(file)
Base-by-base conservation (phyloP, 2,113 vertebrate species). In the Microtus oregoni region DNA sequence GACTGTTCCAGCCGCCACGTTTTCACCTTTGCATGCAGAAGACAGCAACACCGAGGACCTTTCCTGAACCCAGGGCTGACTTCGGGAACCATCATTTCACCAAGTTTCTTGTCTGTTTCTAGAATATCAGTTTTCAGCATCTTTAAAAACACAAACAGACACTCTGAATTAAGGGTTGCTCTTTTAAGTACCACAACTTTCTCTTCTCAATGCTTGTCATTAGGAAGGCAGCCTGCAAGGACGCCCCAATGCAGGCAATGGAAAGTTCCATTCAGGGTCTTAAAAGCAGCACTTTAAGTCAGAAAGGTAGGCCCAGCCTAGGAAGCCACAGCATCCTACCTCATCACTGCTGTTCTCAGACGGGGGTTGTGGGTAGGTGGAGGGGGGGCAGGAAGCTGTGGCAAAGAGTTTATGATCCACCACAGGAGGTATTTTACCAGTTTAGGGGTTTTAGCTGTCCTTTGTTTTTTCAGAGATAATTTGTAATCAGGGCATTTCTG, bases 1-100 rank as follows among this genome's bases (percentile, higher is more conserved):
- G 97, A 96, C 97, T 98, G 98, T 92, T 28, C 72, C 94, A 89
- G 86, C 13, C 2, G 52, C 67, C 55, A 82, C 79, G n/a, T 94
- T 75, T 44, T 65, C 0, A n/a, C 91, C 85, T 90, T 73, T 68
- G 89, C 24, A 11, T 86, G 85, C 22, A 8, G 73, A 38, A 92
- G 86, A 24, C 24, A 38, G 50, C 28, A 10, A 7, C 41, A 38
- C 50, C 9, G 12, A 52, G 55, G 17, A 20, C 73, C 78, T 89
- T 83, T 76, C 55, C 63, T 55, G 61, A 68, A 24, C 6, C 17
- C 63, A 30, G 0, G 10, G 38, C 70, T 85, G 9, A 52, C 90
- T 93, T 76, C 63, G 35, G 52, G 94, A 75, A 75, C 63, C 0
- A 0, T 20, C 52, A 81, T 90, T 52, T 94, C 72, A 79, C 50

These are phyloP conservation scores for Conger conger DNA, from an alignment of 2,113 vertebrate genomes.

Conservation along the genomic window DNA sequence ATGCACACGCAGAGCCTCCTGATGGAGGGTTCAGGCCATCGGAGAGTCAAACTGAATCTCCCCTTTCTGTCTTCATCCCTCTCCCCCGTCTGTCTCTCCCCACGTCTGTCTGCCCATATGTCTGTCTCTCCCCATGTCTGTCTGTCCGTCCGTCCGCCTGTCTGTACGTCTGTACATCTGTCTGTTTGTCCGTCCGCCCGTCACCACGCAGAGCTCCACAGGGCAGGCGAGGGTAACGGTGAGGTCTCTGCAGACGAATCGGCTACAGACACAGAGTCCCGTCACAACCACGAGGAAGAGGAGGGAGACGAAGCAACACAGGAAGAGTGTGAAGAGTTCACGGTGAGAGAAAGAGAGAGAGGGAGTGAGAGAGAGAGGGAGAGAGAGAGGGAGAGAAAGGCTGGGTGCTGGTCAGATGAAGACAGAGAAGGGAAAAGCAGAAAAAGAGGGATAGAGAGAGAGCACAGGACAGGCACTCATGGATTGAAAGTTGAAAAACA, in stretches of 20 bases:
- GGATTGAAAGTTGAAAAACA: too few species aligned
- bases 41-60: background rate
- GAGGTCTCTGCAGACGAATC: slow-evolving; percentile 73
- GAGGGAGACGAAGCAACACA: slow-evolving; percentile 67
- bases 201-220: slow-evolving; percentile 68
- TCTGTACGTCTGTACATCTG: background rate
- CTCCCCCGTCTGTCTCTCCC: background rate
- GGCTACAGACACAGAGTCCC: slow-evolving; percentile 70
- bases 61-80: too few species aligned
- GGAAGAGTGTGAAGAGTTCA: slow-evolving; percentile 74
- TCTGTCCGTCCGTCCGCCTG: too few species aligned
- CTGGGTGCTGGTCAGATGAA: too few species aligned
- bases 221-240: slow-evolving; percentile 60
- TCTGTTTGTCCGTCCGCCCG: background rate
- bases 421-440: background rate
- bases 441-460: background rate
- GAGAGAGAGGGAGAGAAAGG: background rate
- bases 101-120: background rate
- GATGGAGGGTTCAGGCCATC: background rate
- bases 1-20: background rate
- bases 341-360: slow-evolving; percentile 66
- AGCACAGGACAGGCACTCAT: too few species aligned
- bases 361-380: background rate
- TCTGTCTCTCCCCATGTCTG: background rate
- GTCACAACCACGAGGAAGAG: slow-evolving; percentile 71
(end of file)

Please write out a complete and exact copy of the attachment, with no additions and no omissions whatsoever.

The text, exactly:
Base-by-base conservation (phyloP, 2,113 vertebrate species). In the Microtus oregoni region DNA sequence GACTGTTCCAGCCGCCACGTTTTCACCTTTGCATGCAGAAGACAGCAACACCGAGGACCTTTCCTGAACCCAGGGCTGACTTCGGGAACCATCATTTCACCAAGTTTCTTGTCTGTTTCTAGAATATCAGTTTTCAGCATCTTTAAAAACACAAACAGACACTCTGAATTAAGGGTTGCTCTTTTAAGTACCACAACTTTCTCTTCTCAATGCTTGTCATTAGGAAGGCAGCCTGCAAGGACGCCCCAATGCAGGCAATGGAAAGTTCCATTCAGGGTCTTAAAAGCAGCACTTTAAGTCAGAAAGGTAGGCCCAGCCTAGGAAGCCACAGCATCCTACCTCATCACTGCTGTTCTCAGACGGGGGTTGTGGGTAGGTGGAGGGGGGGCAGGAAGCTGTGGCAAAGAGTTTATGATCCACCACAGGAGGTATTTTACCAGTTTAGGGGTTTTAGCTGTCCTTTGTTTTTTCAGAGATAATTTGTAATCAGGGCATTTCTG, bases 1-100 rank as follows among this genome's bases (percentile, higher is more conserved):
- G 97, A 96, C 97, T 98, G 98, T 92, T 28, C 72, C 94, A 89
- G 86, C 13, C 2, G 52, C 67, C 55, A 82, C 79, G n/a, T 94
- T 75, T 44, T 65, C 0, A n/a, C 91, C 85, T 90, T 73, T 68
- G 89, C 24, A 11, T 86, G 85, C 22, A 8, G 73, A 38, A 92
- G 86, A 24, C 24, A 38, G 50, C 28, A 10, A 7, C 41, A 38
- C 50, C 9, G 12, A 52, G 55, G 17, A 20, C 73, C 78, T 89
- T 83, T 76, C 55, C 63, T 55, G 61, A 68, A 24, C 6, C 17
- C 63, A 30, G 0, G 10, G 38, C 70, T 85, G 9, A 52, C 90
- T 93, T 76, C 63, G 35, G 52, G 94, A 75, A 75, C 63, C 0
- A 0, T 20, C 52, A 81, T 90, T 52, T 94, C 72, A 79, C 50

These are phyloP conservation scores for Conger conger DNA, from an alignment of 2,113 vertebrate genomes.

Conservation along the genomic window DNA sequence ATGCACACGCAGAGCCTCCTGATGGAGGGTTCAGGCCATCGGAGAGTCAAACTGAATCTCCCCTTTCTGTCTTCATCCCTCTCCCCCGTCTGTCTCTCCCCACGTCTGTCTGCCCATATGTCTGTCTCTCCCCATGTCTGTCTGTCCGTCCGTCCGCCTGTCTGTACGTCTGTACATCTGTCTGTTTGTCCGTCCGCCCGTCACCACGCAGAGCTCCACAGGGCAGGCGAGGGTAACGGTGAGGTCTCTGCAGACGAATCGGCTACAGACACAGAGTCCCGTCACAACCACGAGGAAGAGGAGGGAGACGAAGCAACACAGGAAGAGTGTGAAGAGTTCACGGTGAGAGAAAGAGAGAGAGGGAGTGAGAGAGAGAGGGAGAGAGAGAGGGAGAGAAAGGCTGGGTGCTGGTCAGATGAAGACAGAGAAGGGAAAAGCAGAAAAAGAGGGATAGAGAGAGAGCACAGGACAGGCACTCATGGATTGAAAGTTGAAAAACA, in stretches of 20 bases:
- GGATTGAAAGTTGAAAAACA: too few species aligned
- bases 41-60: background rate
- GAGGTCTCTGCAGACGAATC: slow-evolving; percentile 73
- GAGGGAGACGAAGCAACACA: slow-evolving; percentile 67
- bases 201-220: slow-evolving; percentile 68
- TCTGTACGTCTGTACATCTG: background rate
- CTCCCCCGTCTGTCTCTCCC: background rate
- GGCTACAGACACAGAGTCCC: slow-evolving; percentile 70
- bases 61-80: too few species aligned
- GGAAGAGTGTGAAGAGTTCA: slow-evolving; percentile 74
- TCTGTCCGTCCGTCCGCCTG: too few species aligned
- CTGGGTGCTGGTCAGATGAA: too few species aligned
- bases 221-240: slow-evolving; percentile 60
- TCTGTTTGTCCGTCCGCCCG: background rate
- bases 421-440: background rate
- bases 441-460: background rate
- GAGAGAGAGGGAGAGAAAGG: background rate
- bases 101-120: background rate
- GATGGAGGGTTCAGGCCATC: background rate
- bases 1-20: background rate
- bases 341-360: slow-evolving; percentile 66
- AGCACAGGACAGGCACTCAT: too few species aligned
- bases 361-380: background rate
- TCTGTCTCTCCCCATGTCTG: background rate
- GTCACAACCACGAGGAAGAG: slow-evolving; percentile 71